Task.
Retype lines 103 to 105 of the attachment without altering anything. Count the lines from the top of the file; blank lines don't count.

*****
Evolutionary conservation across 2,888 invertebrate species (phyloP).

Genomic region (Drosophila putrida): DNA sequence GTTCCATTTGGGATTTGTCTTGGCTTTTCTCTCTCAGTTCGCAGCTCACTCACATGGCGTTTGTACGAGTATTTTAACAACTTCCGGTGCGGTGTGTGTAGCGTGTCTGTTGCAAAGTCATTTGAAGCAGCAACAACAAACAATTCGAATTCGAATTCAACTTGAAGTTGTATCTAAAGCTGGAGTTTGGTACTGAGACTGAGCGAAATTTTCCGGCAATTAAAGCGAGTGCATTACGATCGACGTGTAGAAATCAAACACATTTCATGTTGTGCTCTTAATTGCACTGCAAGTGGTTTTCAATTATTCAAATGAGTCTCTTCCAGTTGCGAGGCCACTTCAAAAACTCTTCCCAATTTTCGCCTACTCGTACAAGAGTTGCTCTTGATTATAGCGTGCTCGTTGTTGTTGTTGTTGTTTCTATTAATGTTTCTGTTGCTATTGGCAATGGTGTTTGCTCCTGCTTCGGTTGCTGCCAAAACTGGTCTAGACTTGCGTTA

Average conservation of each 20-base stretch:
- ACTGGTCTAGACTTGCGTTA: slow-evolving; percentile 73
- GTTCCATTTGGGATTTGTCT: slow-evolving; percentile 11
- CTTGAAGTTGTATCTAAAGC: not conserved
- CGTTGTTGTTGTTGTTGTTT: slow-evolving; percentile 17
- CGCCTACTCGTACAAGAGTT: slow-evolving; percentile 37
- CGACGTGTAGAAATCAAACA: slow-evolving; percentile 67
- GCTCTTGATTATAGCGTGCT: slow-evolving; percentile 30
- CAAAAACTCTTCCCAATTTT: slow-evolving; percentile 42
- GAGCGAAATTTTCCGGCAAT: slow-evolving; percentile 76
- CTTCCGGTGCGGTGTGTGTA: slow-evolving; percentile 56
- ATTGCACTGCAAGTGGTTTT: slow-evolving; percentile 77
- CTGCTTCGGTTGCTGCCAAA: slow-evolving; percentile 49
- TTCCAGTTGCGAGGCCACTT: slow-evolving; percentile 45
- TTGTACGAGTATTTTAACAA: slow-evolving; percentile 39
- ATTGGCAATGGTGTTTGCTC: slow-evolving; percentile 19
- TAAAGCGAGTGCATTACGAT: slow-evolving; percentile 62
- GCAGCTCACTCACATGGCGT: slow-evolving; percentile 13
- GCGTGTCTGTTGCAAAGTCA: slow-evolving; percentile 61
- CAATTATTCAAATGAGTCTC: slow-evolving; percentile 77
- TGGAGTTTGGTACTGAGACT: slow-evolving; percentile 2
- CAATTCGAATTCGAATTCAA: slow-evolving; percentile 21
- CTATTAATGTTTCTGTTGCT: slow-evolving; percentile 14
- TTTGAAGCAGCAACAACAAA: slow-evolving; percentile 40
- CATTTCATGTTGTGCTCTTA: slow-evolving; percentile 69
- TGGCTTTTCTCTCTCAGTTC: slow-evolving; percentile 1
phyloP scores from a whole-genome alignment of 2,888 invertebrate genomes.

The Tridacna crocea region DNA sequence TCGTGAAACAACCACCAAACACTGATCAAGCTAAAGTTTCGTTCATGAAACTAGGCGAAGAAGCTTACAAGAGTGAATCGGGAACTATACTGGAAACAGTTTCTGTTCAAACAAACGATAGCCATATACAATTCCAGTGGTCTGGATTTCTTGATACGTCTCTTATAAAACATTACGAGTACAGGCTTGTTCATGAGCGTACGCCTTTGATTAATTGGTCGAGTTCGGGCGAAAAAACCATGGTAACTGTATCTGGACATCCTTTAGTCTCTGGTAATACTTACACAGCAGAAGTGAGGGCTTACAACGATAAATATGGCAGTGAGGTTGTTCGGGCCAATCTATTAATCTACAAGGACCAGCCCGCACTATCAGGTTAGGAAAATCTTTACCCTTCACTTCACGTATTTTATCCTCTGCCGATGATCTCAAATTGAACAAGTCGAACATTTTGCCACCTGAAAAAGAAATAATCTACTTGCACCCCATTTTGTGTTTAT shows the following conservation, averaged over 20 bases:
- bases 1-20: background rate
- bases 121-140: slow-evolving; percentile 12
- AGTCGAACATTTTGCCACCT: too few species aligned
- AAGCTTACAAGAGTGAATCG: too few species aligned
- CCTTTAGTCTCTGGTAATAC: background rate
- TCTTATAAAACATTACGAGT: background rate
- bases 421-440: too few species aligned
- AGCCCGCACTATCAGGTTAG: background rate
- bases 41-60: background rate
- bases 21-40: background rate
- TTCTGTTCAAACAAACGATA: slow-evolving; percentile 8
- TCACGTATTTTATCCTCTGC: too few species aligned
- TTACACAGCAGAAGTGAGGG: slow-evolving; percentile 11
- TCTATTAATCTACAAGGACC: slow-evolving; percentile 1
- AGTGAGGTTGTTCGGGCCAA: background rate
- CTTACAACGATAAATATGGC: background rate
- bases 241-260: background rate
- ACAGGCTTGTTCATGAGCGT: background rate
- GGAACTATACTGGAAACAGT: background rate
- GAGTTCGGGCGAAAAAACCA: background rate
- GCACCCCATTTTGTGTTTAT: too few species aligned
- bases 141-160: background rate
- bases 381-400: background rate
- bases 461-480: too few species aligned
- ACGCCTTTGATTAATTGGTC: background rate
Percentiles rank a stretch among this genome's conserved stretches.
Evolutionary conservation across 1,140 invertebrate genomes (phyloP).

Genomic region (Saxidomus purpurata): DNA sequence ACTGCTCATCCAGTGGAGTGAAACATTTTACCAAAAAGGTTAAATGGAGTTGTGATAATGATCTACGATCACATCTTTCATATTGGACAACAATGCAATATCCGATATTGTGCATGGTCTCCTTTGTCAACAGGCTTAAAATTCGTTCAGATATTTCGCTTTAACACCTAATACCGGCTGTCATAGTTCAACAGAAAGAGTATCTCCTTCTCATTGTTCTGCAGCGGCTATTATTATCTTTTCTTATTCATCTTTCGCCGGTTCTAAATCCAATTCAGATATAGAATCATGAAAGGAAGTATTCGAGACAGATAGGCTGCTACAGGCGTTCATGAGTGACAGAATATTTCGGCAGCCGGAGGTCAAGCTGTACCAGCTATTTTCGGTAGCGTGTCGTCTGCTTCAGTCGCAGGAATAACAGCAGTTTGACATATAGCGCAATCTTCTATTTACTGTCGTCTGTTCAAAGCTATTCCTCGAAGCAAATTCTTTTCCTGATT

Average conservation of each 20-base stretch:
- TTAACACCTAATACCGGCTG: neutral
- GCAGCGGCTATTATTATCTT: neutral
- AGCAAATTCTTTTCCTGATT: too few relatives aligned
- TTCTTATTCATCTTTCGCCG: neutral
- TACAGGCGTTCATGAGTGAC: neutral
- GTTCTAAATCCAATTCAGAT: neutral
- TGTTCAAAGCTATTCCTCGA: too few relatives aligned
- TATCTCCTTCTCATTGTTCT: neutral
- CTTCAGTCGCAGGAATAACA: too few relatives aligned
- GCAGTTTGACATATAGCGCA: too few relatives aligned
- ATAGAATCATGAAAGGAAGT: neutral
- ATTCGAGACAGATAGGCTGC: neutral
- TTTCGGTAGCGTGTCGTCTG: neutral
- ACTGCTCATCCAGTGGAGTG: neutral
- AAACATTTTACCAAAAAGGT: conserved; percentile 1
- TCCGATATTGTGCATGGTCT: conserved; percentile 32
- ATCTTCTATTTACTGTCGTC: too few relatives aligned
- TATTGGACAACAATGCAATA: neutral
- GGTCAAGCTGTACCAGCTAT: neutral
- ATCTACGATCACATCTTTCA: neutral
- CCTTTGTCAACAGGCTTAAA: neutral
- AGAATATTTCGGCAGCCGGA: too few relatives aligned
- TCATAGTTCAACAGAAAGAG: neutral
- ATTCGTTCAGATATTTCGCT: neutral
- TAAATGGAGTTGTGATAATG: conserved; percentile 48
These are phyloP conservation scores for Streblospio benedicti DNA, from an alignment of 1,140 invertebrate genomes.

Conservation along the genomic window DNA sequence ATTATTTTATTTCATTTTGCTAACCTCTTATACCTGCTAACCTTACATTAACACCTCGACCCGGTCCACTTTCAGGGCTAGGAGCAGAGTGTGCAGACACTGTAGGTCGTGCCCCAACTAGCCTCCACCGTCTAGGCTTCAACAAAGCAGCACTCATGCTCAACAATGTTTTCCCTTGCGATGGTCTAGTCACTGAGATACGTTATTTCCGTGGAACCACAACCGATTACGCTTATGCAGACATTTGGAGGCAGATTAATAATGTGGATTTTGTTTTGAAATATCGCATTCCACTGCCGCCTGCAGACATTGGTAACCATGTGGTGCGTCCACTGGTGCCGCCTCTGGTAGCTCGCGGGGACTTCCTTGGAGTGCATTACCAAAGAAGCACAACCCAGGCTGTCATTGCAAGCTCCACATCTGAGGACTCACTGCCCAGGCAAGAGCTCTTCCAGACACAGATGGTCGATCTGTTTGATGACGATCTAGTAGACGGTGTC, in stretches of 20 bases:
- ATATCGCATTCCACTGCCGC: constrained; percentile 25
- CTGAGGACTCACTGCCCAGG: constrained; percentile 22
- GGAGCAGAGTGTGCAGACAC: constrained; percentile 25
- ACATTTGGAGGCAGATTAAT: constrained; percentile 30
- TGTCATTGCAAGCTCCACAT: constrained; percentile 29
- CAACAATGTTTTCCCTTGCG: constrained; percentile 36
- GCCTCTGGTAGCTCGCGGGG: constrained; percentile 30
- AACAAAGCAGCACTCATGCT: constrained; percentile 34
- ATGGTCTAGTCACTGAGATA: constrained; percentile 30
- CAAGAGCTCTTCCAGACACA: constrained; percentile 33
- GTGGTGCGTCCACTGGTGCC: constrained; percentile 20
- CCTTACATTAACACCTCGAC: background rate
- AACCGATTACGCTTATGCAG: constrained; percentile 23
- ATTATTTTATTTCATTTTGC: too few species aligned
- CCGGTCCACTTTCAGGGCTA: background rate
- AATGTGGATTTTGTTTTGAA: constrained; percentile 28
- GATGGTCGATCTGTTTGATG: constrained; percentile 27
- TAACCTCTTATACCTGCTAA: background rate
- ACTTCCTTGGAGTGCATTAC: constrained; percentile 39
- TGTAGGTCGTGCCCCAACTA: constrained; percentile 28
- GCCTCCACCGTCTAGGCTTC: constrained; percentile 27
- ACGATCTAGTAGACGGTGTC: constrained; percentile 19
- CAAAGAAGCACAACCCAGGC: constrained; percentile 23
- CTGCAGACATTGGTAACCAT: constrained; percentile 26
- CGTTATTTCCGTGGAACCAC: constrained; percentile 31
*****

- GATGGTCGATCTGTTTGATG: constrained; percentile 27
- TAACCTCTTATACCTGCTAA: background rate
- ACTTCCTTGGAGTGCATTAC: constrained; percentile 39